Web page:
Morning Security Brief: Yemen and al Qaeda, Maritime Piracy, and Border Security

By Sherry Harowitz


► Unrest in Yemen is diverting resources from counterterrorism efforts there and giving a freer hand to the al Qaeda affiliate, al Qaeda in the Arab Peninsula, according to the New York Times. “The Qaeda group in Yemen is responsible for failed plots to blow up a commercial airliner as it approached Detroit on Dec. 25, 2009, and for planting printer cartridges packed with explosives on cargo planes bound for Chicago last October,” the NYT reminds. Now, the worry is that new attacks will be planned as this group is emboldened. Already, “much of the south was apparently outside government control and jihadists had apparently declared a separate emirate in Abyan,” the article states.

► reports that “two companies are offering new solutions to keep pirates at bay: blinding them with pepper spray and incapacitating them by making them hurl.” The first company, Shipboard Defense Systems, has partnered with the makers of Mace to offer an industrial strength version. The second company, company, Maritime Security Company, LLC, offers a package of defensive tools, including something like Mace and an unnamed substance that makes them vomit, reports Wired. These are the latest twists in the range of defenses being mustered to fend off pirates per guidance on best practices for the industry, notes the report.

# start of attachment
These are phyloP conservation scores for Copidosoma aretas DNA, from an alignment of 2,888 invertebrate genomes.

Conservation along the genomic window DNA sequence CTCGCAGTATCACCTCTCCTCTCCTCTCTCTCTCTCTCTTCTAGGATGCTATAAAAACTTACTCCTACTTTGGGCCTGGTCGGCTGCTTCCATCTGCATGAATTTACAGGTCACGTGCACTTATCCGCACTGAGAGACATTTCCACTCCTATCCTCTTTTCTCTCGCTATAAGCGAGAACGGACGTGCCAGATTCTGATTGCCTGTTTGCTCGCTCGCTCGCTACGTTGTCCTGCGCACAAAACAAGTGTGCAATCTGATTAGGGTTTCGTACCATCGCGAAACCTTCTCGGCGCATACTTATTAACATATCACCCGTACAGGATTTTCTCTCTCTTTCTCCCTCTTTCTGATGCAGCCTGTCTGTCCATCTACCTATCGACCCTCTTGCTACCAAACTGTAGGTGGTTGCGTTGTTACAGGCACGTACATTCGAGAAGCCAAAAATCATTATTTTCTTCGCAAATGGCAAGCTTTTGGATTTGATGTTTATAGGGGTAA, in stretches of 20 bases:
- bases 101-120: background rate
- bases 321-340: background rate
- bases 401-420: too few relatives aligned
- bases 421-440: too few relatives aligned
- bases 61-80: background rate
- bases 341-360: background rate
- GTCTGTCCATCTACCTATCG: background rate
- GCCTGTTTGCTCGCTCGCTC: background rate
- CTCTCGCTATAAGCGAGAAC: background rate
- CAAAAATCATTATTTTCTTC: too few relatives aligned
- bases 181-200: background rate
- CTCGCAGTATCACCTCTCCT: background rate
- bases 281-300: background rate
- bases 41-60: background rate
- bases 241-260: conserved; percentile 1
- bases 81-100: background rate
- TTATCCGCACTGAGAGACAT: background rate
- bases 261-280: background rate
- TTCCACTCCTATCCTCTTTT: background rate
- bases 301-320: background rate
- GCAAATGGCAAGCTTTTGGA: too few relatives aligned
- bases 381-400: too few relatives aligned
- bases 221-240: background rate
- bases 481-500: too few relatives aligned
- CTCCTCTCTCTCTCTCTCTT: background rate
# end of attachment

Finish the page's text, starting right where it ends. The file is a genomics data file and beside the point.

► As Congress holds yet another hearing on border security, KGO-TV, an ABC affiliate, reports on an analytics tool, developed by Sandia Labs for the Department of Homeland Security, which is supposed to help the department assess the effectiveness of solutions deployed at the border.  Called the Borders High Level Model, it is a tabletop touchscreen that is “part video game and part analytical tool,” according to the station. It took nine months and just under $1million to develop, says the news feature.


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